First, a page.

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IndustryGreeting cards
Founded3 June 2000; 22 years ago (2000-06-03)
FounderNick Jenkins
Key people
Kate Swann (Chair)
Nickyl Raithatha (CEO)
RevenueIncrease £368.2 million (2021)[1]
Increase £38.7 million (2021)[1]
Decrease £20.8 million (2021)[1]

Moonpig is an internet-based business whose head offices are situated in London and Guernsey. The company's business model is mainly selling personalised greeting cards, flowers and gifts. It is listed on the London Stock Exchange and is a constituent of the FTSE 250 Index.


According to founder Nick Jenkins, "Moonpig" was his nickname at school in Newport, Shropshire, hence the name of the brand.[2]

The original launch of Moonpig in 2000 coincided with the collapse of the dot-com bubble, which made progress difficult at first, but Jenkins raised further investment from private investors and venture capital, and the advent of broadband and digital cameras together with news spreading by word-of-mouth meant sales steadily increased, with the first profits being made in 2005.[3] A television advertising campaign began in the United Kingdom in November 2006. 2 years and 4 months later, Moonpig received more internet traffic than other flower and gift companies in the UK.[4] By summer 2009, the company had sold cards to 2.57 million customers and its profit record was seen by The Times as "a typical curve for a successful start-up – a big, £1 million loss establishing it in its first year, negligible losses edging into negligible earnings over the next six years, and thereafter a seven-figure profit".[5]

The website was launched in July 2000, and in 2007 the company was responsible for 90 percent of the online greeting card market in the United Kingdom, with nearly six million cards shipped.[6][7]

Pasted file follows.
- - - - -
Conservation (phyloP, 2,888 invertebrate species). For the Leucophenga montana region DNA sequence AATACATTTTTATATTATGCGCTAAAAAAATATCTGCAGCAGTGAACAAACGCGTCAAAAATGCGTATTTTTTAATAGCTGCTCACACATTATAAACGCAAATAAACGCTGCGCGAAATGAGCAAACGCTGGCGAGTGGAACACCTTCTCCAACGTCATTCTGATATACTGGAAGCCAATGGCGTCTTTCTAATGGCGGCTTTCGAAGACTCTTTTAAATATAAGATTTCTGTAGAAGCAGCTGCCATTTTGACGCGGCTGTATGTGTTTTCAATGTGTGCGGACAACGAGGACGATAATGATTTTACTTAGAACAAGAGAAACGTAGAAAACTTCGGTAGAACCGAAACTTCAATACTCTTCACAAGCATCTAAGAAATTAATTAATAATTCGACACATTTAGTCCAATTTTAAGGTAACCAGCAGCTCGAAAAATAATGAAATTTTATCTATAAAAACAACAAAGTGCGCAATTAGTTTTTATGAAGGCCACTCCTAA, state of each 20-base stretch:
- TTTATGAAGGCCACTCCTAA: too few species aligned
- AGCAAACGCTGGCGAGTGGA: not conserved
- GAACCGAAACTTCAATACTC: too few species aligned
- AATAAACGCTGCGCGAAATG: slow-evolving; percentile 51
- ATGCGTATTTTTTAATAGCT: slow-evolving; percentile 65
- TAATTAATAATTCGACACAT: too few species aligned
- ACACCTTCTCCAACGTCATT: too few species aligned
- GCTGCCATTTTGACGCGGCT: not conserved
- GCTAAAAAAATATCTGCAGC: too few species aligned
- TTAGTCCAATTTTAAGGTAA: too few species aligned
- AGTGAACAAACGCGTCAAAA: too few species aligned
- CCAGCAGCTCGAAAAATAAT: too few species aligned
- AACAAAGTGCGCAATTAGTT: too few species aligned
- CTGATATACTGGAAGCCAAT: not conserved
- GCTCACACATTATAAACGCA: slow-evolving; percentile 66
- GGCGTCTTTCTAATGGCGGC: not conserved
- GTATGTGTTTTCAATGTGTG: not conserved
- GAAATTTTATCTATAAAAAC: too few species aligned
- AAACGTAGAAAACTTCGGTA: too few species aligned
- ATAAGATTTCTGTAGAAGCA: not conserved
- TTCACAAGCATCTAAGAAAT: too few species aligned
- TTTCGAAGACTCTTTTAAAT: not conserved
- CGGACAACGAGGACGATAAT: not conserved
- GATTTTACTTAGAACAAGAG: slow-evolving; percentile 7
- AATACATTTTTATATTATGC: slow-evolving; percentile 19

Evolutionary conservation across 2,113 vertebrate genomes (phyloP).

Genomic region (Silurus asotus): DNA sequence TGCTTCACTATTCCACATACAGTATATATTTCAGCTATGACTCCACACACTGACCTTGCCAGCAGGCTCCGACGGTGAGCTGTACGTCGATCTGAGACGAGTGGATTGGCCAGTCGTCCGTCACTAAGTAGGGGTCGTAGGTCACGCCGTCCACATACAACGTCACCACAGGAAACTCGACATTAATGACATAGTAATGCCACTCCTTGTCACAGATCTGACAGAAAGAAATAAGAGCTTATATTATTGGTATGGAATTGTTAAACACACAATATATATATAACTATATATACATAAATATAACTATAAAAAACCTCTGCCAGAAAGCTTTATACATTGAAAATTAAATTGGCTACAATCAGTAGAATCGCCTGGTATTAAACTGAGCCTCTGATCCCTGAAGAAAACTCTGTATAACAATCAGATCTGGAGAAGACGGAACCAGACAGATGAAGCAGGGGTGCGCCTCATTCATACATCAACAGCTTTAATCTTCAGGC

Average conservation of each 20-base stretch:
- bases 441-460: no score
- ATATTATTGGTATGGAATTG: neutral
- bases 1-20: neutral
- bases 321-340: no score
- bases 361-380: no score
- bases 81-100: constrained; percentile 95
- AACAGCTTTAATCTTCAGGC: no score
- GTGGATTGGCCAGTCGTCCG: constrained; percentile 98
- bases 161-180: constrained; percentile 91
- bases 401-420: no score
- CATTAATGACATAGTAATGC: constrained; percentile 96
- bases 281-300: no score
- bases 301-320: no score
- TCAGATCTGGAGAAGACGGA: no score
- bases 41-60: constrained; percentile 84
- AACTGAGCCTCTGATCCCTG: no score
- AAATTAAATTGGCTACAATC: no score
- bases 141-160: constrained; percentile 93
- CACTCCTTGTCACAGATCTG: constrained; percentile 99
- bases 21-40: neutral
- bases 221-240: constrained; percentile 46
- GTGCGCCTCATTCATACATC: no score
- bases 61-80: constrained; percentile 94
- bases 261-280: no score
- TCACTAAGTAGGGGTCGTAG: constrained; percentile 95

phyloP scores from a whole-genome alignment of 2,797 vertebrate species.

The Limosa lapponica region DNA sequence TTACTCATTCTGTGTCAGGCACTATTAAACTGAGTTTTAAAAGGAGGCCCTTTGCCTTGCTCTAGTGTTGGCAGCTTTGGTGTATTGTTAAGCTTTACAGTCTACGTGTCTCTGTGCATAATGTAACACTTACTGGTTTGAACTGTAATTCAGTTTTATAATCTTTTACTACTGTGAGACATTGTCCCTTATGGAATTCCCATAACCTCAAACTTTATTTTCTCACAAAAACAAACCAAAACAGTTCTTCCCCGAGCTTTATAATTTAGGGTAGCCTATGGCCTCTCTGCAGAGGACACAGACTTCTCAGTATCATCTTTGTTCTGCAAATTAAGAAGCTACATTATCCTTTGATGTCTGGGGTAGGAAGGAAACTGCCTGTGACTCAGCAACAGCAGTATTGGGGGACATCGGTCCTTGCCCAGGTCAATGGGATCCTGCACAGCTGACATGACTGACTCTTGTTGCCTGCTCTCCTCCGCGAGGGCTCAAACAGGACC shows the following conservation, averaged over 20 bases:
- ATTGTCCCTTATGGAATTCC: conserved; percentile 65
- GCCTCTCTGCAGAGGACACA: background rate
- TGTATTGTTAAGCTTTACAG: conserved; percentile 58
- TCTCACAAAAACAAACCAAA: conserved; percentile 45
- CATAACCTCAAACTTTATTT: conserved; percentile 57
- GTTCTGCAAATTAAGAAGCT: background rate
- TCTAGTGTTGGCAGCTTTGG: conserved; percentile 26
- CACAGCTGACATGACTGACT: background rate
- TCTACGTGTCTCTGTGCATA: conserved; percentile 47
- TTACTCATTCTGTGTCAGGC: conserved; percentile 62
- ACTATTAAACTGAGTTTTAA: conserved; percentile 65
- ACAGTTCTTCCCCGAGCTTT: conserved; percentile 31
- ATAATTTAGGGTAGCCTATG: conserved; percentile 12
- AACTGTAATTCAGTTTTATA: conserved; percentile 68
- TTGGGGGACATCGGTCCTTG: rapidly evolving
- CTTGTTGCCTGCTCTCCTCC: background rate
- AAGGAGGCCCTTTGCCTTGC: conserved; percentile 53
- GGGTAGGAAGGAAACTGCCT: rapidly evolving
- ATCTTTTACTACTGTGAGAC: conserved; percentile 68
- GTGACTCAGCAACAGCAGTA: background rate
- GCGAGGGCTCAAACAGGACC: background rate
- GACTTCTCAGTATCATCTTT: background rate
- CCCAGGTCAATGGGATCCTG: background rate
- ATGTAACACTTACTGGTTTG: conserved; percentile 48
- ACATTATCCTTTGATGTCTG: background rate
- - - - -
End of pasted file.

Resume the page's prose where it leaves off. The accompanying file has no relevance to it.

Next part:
In July 2011, Moonpig was bought by Photobox Group, which also owns Photobox, for £120m in a cash and shares transaction.[8] Photobox was sold to a private equity firm Exponent Private Equity in 2015.[9]

In 2019 Moonpig separated from Photobox Group. Moonpig Group was formed which encompassed Moonpig and Dutch equivalent Greetz.[10]

On 2 February 2021 Moonpig Group was listed on the London Stock Exchange; its market capitalisation at the end of the first day of trading was over £1.2billion. Exponent sold shares as part of the listing, cutting its stake from 41% to 27%.[11]


In August 2013, a private developer discovered a vulnerability in the Moonpig API that made it possible for outsiders to retrieve the personal information of all three million of its users (names, birthdays, postal addresses, email addresses, phone numbers, the last four digits of credit card numbers, and credit card expiry dates), and informed Moonpig. Moonpig did nothing about it until the developer publicly announced the problem in January 2015,[12] whereupon Moonpig disabled the API and its mobile apps pending an investigation.[13] Moonpig issued a statement saying that "all password and payment information is and has always been safe".[14][15]


  1. ^ a b c "Annual Report 2021" (PDF). Moonpig. Retrieved 17 February 2022.
  2. ^ Marketing (5 October 2005). "One to watch: Moonpig". Retrieved 25 February 2010.
  3. ^ "Real Business: Nick Jenkins". 1 November 2005. Retrieved 25 February 2010.
  4. ^ "Hitwise - United Kingdom Newsletter". February 2008. Retrieved 25 February 2010.
  5. ^ "Business". The Times.
  6. ^ "University of Birmingham alumni: Birmingham alumnus pushes the envelope". Retrieved 25 February 2010.
  7. ^ "Moonpig: Nick Jenkins". 13 October 2009.
  8. ^ "Photobox announces merger with". BBC News. 25 July 2011.
  9. ^ "Exponent and Electra snap up PhotoBox for £400m". 19 October 2015. Retrieved 20 June 2021.
  10. ^ Partridge, Joanna (8 January 2021). "Moonpig plans £1bn flotation as sales soar amid pandemic". The Guardian. Retrieved 16 April 2021.{{cite web}}: CS1 maint: url-status (link)
  11. ^ Nazir, Sahar (2 February 2021). "Moonpig begins £1.2bn stock market float". Retail Gazette. Retrieved 16 April 2021.{{cite web}}: CS1 maint: url-status (link)
  12. ^ Darren Pauli (6 January 2015). "Three Million Moonpig accounts exposed by flaw". The Register.
  13. ^ James Cook (6 January 2015). "Security Problem at Moonpig". Business Insider.
  14. ^ Alex Hern (6 January 2015). "Personal details of all MoonPig customers exposed by security bug". The Guardian.
  15. ^ Tom Scott (6 January 2015). "The Moonpig Bug: How 3,000,000 Customers' Details Were Exposed". Retrieved 19 June 2021.